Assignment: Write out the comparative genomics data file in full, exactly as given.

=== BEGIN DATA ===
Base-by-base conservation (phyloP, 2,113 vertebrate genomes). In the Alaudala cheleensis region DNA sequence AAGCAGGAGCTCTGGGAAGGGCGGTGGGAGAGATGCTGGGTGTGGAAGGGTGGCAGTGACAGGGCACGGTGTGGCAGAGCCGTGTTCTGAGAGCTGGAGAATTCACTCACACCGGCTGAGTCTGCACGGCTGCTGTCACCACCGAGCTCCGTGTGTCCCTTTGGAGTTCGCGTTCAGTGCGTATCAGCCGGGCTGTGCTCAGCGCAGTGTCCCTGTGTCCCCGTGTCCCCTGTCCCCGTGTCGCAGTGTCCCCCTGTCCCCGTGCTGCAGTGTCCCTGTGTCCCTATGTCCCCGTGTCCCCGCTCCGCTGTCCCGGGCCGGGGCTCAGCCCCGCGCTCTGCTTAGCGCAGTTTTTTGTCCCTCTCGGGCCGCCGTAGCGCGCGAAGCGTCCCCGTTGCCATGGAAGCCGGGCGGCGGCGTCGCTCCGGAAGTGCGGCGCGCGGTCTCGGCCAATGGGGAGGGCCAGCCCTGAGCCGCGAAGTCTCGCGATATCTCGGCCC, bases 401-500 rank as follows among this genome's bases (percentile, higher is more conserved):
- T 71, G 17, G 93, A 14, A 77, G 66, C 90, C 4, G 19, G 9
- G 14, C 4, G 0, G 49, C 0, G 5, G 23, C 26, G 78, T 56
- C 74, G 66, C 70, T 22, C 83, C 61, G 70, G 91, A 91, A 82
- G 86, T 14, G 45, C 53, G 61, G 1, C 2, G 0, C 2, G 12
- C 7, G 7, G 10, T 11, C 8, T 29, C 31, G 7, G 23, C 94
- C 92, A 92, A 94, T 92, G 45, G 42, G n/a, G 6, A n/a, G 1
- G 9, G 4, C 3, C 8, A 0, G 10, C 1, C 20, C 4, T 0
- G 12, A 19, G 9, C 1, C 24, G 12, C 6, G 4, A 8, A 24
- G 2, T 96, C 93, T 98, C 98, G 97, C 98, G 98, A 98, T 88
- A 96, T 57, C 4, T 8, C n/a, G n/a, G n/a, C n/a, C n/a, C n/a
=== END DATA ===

Base-by-base conservation (phyloP, 2,113 vertebrate genomes). In the Alaudala cheleensis region DNA sequence AAGCAGGAGCTCTGGGAAGGGCGGTGGGAGAGATGCTGGGTGTGGAAGGGTGGCAGTGACAGGGCACGGTGTGGCAGAGCCGTGTTCTGAGAGCTGGAGAATTCACTCACACCGGCTGAGTCTGCACGGCTGCTGTCACCACCGAGCTCCGTGTGTCCCTTTGGAGTTCGCGTTCAGTGCGTATCAGCCGGGCTGTGCTCAGCGCAGTGTCCCTGTGTCCCCGTGTCCCCTGTCCCCGTGTCGCAGTGTCCCCCTGTCCCCGTGCTGCAGTGTCCCTGTGTCCCTATGTCCCCGTGTCCCCGCTCCGCTGTCCCGGGCCGGGGCTCAGCCCCGCGCTCTGCTTAGCGCAGTTTTTTGTCCCTCTCGGGCCGCCGTAGCGCGCGAAGCGTCCCCGTTGCCATGGAAGCCGGGCGGCGGCGTCGCTCCGGAAGTGCGGCGCGCGGTCTCGGCCAATGGGGAGGGCCAGCCCTGAGCCGCGAAGTCTCGCGATATCTCGGCCC, bases 401-500 rank as follows among this genome's bases (percentile, higher is more conserved):
- T 71, G 17, G 93, A 14, A 77, G 66, C 90, C 4, G 19, G 9
- G 14, C 4, G 0, G 49, C 0, G 5, G 23, C 26, G 78, T 56
- C 74, G 66, C 70, T 22, C 83, C 61, G 70, G 91, A 91, A 82
- G 86, T 14, G 45, C 53, G 61, G 1, C 2, G 0, C 2, G 12
- C 7, G 7, G 10, T 11, C 8, T 29, C 31, G 7, G 23, C 94
- C 92, A 92, A 94, T 92, G 45, G 42, G n/a, G 6, A n/a, G 1
- G 9, G 4, C 3, C 8, A 0, G 10, C 1, C 20, C 4, T 0
- G 12, A 19, G 9, C 1, C 24, G 12, C 6, G 4, A 8, A 24
- G 2, T 96, C 93, T 98, C 98, G 97, C 98, G 98, A 98, T 88
- A 96, T 57, C 4, T 8, C n/a, G n/a, G n/a, C n/a, C n/a, C n/a